http://www.questia.com/PM.qst?a=o&se=gglsc&d=5002044978

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Poster:amy_michels
Date:2006-02-24 12:24
Subject:
Security:Public

WORK-RELATED SECONDARY TRAUMATIC STRESS

http://www.ncptsd.va.gov/publications/rq/rqhtml/V8N2.html

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Poster:amy_michels
Date:2006-02-24 12:22
Subject:
Security:Public

Abstract
Having to intervene in severe crises or bearing witness to human tragedy, can take its toll on the individual (Erickson, Vande Kemp, Gorsuch, Hoke & Foy, 2001; Lind, 2000; Lugris, 2000). These effects can include severe, debilitating anxiety that persists for months and sometimes even years following the event. Because these people are not directly involved in the event, their distress often goes undetected (Brady, Guy, Poelstra & Brokaw, 1999; Motta, Joseph, Rose, Suozzi & Leiderman, 1997). Support resources for people who are indirectly affected by a traumatic event are limited. To date, a history of previous trauma, previous psychological well-being, social support, age, gender, educational achievement, socio-economic status and styles of coping have been highlighted as mediating the effects of indirect exposure to a traumatic incident. Understanding this phenomenon and the mechanisms precipitating such distress is an important step in providing appropriate help for a large number of people indirectly affected by tragic events. Copyright © 2003 John Wiley & Sons, Ltd.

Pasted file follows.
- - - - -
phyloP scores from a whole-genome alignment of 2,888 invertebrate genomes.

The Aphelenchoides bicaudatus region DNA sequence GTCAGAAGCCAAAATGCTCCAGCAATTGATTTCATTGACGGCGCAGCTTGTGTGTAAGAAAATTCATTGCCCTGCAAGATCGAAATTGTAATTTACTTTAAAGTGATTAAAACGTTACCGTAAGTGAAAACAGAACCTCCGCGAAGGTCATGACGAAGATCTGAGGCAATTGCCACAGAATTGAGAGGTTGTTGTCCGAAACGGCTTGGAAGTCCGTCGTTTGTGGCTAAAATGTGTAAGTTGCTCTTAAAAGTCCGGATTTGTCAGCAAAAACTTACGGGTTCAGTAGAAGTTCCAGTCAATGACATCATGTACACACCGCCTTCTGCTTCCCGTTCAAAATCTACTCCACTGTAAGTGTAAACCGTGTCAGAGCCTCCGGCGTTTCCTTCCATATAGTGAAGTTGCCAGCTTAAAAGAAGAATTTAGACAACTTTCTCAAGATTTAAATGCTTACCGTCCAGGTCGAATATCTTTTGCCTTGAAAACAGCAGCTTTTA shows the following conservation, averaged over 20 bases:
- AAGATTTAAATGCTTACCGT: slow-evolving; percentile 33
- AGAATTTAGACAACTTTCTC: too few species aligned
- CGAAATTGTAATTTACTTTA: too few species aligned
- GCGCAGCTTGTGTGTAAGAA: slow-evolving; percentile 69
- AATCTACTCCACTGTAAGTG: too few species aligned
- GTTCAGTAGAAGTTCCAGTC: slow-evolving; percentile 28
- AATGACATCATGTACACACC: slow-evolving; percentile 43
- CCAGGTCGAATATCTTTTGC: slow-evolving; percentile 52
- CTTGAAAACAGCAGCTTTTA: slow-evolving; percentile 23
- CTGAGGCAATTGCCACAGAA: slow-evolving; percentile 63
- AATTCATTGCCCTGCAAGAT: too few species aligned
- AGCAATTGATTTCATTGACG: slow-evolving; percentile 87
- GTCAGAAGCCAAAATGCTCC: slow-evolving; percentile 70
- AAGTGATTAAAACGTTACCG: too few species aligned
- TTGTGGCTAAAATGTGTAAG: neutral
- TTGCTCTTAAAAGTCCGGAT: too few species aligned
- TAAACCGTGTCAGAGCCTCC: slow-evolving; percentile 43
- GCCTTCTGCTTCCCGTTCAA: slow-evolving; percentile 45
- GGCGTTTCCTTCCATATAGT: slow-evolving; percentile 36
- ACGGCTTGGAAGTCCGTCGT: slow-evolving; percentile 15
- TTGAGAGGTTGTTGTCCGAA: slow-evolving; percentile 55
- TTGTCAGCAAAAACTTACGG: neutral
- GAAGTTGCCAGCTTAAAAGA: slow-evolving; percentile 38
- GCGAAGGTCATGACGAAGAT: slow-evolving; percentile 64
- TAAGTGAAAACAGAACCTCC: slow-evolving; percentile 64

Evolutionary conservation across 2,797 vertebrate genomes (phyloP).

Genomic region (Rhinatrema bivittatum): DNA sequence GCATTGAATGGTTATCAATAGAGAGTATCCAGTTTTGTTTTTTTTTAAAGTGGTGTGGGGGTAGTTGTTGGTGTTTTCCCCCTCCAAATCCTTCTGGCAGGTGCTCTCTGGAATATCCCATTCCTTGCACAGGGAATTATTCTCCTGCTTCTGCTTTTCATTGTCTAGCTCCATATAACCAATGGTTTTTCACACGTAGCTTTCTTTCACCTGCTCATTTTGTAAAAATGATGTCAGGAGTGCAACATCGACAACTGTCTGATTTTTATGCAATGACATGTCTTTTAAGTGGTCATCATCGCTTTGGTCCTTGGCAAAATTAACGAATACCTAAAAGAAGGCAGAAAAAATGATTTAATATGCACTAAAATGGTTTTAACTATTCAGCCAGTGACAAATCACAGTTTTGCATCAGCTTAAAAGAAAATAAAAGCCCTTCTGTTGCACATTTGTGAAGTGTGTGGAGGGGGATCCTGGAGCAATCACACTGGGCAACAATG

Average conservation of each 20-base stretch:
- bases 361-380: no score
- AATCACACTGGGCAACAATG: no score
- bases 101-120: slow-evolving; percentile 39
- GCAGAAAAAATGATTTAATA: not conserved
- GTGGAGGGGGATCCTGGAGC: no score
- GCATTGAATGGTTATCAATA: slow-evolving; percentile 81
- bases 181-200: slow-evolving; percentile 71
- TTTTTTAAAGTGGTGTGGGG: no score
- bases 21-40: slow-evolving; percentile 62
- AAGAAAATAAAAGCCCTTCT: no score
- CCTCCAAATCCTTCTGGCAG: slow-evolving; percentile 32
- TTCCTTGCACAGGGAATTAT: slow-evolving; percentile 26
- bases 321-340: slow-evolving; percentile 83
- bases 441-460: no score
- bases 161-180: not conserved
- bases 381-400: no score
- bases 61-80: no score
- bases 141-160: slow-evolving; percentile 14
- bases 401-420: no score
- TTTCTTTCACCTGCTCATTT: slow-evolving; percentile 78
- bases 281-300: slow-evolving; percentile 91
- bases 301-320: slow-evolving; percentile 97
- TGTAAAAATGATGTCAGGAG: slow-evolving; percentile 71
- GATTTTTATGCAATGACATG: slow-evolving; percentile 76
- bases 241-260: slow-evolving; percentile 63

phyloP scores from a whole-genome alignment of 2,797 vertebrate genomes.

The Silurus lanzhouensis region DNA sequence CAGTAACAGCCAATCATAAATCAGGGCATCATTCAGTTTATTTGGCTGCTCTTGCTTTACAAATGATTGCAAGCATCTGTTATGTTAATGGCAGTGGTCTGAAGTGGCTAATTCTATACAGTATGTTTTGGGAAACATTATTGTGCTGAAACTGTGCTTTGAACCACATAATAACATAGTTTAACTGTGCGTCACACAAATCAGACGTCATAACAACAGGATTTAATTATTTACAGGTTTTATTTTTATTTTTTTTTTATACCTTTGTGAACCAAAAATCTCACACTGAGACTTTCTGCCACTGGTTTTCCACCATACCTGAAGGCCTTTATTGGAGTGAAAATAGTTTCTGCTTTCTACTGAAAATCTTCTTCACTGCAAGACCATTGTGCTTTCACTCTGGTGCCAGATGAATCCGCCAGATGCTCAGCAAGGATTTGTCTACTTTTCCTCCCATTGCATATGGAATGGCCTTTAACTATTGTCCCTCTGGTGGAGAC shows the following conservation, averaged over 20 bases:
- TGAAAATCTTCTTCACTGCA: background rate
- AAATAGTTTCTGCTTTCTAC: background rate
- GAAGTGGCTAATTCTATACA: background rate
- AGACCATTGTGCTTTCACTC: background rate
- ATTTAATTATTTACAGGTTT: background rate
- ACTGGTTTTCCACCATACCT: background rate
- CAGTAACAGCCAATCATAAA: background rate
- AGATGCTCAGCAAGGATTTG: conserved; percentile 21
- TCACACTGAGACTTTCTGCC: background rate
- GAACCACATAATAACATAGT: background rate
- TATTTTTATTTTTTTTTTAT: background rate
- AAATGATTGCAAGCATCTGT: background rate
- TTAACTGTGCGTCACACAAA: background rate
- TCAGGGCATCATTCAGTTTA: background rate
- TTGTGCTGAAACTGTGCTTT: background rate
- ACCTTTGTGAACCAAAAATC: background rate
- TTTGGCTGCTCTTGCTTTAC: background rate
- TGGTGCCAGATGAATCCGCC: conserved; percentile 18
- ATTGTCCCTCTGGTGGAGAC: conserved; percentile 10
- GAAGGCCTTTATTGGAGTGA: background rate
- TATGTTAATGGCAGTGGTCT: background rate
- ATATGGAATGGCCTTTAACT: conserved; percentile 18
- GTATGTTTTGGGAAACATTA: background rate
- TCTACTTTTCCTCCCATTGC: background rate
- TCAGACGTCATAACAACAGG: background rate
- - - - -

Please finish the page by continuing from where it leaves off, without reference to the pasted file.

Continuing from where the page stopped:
http://www3.interscience.wiley.com/cgi-bin/abstract/104551908/ABSTRACT

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Poster:amy_michels
Date:2006-02-24 12:20
Subject:
Security:Public

Preventing Vicarious Trauma: What Counselors Should Know When Working with Trauma Survivors

http://www.questia.com/PM.qst?a=o&se=gglsc&d=5002100146

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Poster:amy_michels
Date:2006-02-24 12:19
Subject:Peer Review Journal Article
Security:Public

http://www.vawnet.org/DomesticViolence/ServicesAndProgramDev/Administration/PrevVicariousTrauma.pdf

Organizational Prevention of Vicarious Trauma

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Poster:amy_michels
Date:2006-02-23 12:17
Subject:
Security:Public

Abstract

Within the context of their new constructivist self-development theory, the authors discuss therapists'' reactions to clients'' traumatic material. The phenomenon they term vicarious traumatization can be understood as related both to the graphic and painful material trauma clients often present and to the therapist''s unique cognitive schemas or beliefs, expectations, and assumptions about self and others. The authors suggest ways that therapists can transform and integrate clients'' traumatic material in order to provide the best services to clients, as well as to protect themselves against serious harmful effects.

http://www.springerlink.com/(vs3ehdzelcazqp55poqfibjy)/app/home/contribution.asp?referrer=parent&backto=issue,9,12;journal,65,73;linkingpublicationresults,1:104759,1

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Poster:amy_michels